How Much Money is Bet on the Super Bowl

The most popular sport to bet on is the NFL, making the Super Bowl one of the most bet on individual events in all of sports each year. This was evident again this past year as $179.8 million was wagered on Super Bowl LVI at Nevada sportsbooks. This year was the biggest betting day in the history of the state, blowing the previous record of $158 million in 2018 out of the water.  Sports betting is here to stay and appears to be growing at a high rate. With many states legalizing betting it was unclear how the change might impact one of Vegas’s biggest draws.  The answer for the Super Bowl at least seems to be that legalization elsewhere has only helped Nevada’s sports betting bottom line.

The Nevada State Gaming Control Board releases their Super Bowl numbers from 190 sportsbooks across the state around 24 hours after the game, at which point we will update our information.

Below is a table showing the total handle (total amount of all wagers taken in) and profit reported by Nevada sportsbooks on each Super Bowl since 1991.

Amount Legally Wagered on the Super Bowl Each Year

2022 LVI $179,823,715 $15,413,228 8.6% Rams Bengals
2021 LV $136,096,460 $12,574,125 9.2% Bucs Chiefs
2020 LIV $154,679,241 $18,774,148 12.1% Chiefs 49ers
2019 LIII $145,939,025 $10,780,319 7.4% Patriots Rams
2018 LII $158,586,934 $1,170,432 0.7% Eagles Patriots
2017 LI $138,480,136 $10,937,826 7.90% Patriots Falcons
2016 50 $132,545,587 $13,314,539 10.10% Broncos Panthers
2015 XLIX $115,986,086 $3,261,066 2.80% Patriots Seahawks
2014 XLVIII $119,400,822 $19,673,960 16.50% Seahawks Broncos
2013 XLVII $98,936,798 $7,206,460 7.30% Ravens 49ers
2012 XLVI $93,899,840 $5,064,470 5.40% Giants Patriots
2011 XLV $87,491,098 $724,176 0.83% Packers Steelers
2010 XLIV $82,726,367 $6,857,101 8.29% Saints Colts
2009 XLIII $81,514,748 $6,678,044 8.19% Steelers Cardinals
2008 XLII $92,055,833 ($2,573,103) -2.80% Giants Patriots
2007 XLI $93,067,358 $12,930,175 13.89% Colts Bears
2006 XL $94,534,372 $8,828,431 9.34% Steelers Seahawks
2005 XXXIX $90,759,236 $15,430,138 17.00% Patriots Eagles
2004 XXXVIII $81,242,191 $12,440,698 15.31% Patriots Panthers
2003 XXXVII $71,693,032 $5,264,963 7.34% Bucs Raiders
2002 XXXVI $71,513,304 $2,331,607 3.26% Patriots Rams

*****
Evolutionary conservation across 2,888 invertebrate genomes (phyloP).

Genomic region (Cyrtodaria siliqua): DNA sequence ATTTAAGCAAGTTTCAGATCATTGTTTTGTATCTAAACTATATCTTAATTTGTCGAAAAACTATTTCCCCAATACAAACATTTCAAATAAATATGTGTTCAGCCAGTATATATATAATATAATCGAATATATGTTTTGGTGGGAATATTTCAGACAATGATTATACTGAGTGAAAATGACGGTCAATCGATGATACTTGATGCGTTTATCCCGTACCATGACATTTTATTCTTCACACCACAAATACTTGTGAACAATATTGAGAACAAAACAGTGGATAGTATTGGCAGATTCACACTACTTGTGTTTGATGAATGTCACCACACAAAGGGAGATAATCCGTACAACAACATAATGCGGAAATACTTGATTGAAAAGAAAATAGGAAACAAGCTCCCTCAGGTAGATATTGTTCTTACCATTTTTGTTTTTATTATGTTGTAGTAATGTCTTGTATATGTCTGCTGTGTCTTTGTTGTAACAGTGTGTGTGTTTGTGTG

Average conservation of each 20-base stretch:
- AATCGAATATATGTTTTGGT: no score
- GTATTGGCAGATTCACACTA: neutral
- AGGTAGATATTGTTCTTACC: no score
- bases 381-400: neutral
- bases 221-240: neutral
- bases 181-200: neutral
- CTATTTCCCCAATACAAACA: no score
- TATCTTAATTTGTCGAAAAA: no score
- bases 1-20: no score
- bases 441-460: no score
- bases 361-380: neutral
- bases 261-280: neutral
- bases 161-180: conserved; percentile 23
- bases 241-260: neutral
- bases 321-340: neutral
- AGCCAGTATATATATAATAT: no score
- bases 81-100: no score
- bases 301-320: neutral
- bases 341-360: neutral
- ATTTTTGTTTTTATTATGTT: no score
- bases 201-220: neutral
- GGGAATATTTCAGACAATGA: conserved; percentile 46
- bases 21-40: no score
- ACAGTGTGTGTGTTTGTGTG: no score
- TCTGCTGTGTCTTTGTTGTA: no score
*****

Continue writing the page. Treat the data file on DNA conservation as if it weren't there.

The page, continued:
2001 XXXV $67,661,425 $11,002,636 16.26% Ravens Giants
2000 XXXIV $71,046,751 $4,237,978 5.97% Rams Titans
1999 XXXIII $75,986,520 $2,906,601 3.83% Broncos Falcons
1998 XXXII $77,253,246 $472,033 0.61% Broncos Packers
1997 XXXI $70,853,211 $2,265,701 3.20% Packers Patriots
1996 XXX $70,907,801 $7,126,145 10.05% Cowboys Steelers
1995 XXIX $69,591,818 ($396,674) -0.57% 49ers Chargers
1994 XXVIII $54,483,221 $7,481,541 13.73% Cowboys Bills
1993 XXVII $56,811,405 $7,174,869 12.63% Cowboys Bills
1992 XXVI $50,334,277 $301,280 0.60% Redskins Bills
1991 XXV $40,080,409 $3,512,241 8.76% Giants Bills

The House Always Wins (In the Long Run)

Sports books have made out extremely well when it comes to the Super Bowl.  A big reason why is that square bettors (those that don’t usually bet) are attracted to the big game and they are prone to making high-risk bets like parlays and props that are unlikely to win.  There have been just two cases since 1991 when books have produced a net loss on the Super Bowl (1995 and 2008).

In 1995, the San Francisco 49ers were the biggest favorites in Super Bowl history (18 points), but that didn’t detract bettors from loading up on the obviously better team, as well as the over.  The Niners covered and the total went well over the 53.5 mark (San Fran won 49-26, a 23-point victory with 75 points scored).

The 2008 Super Bowl played out much differently.  The New England Patriots were 14-point favorites against the New York Giants.  For this game the public did something it rarely does – it bet overwhelmingly on the underdog.  Not only did the Giants cover the spread, they won the game outright, meaning a disaster for sportsbooks that had to payout moneyline bets on New York at nearly 10-to-1 as well.

How Much is Bet Illegally on the Super Bowl

Each year there is a new study or estimate by an expert on how much is wagered offshore at online sportsbooks, or with local bookies, or between friends.  Some of these estimates include office pools and international wagers taken legally, some do not.

There is no way to know for sure, but the most common educated guess (from the American Gaming Association) says that roughly 97% of all bets placed on the Super Bowl will be made in a technically illegal fashion.  Using the latest numbers on the amount of legal action taken in Nevada ($179,823,715), the estimated illegal portion of the handle would come in at $5,994,123,833. (almost $6 billion).  If it follows that the expected return on illegal wagers matches that of legal wagers, using this year’s return of 8.6%, black market wagering accounted for $515,494,650 in profits for the last Super Bowl.

Grand Total Wagered on the Most Recent Super Bowl (Estimate):  $6.2 Billion

Combined Legal/Illegal Sportsbook Profits (Estimate):  $530 Million

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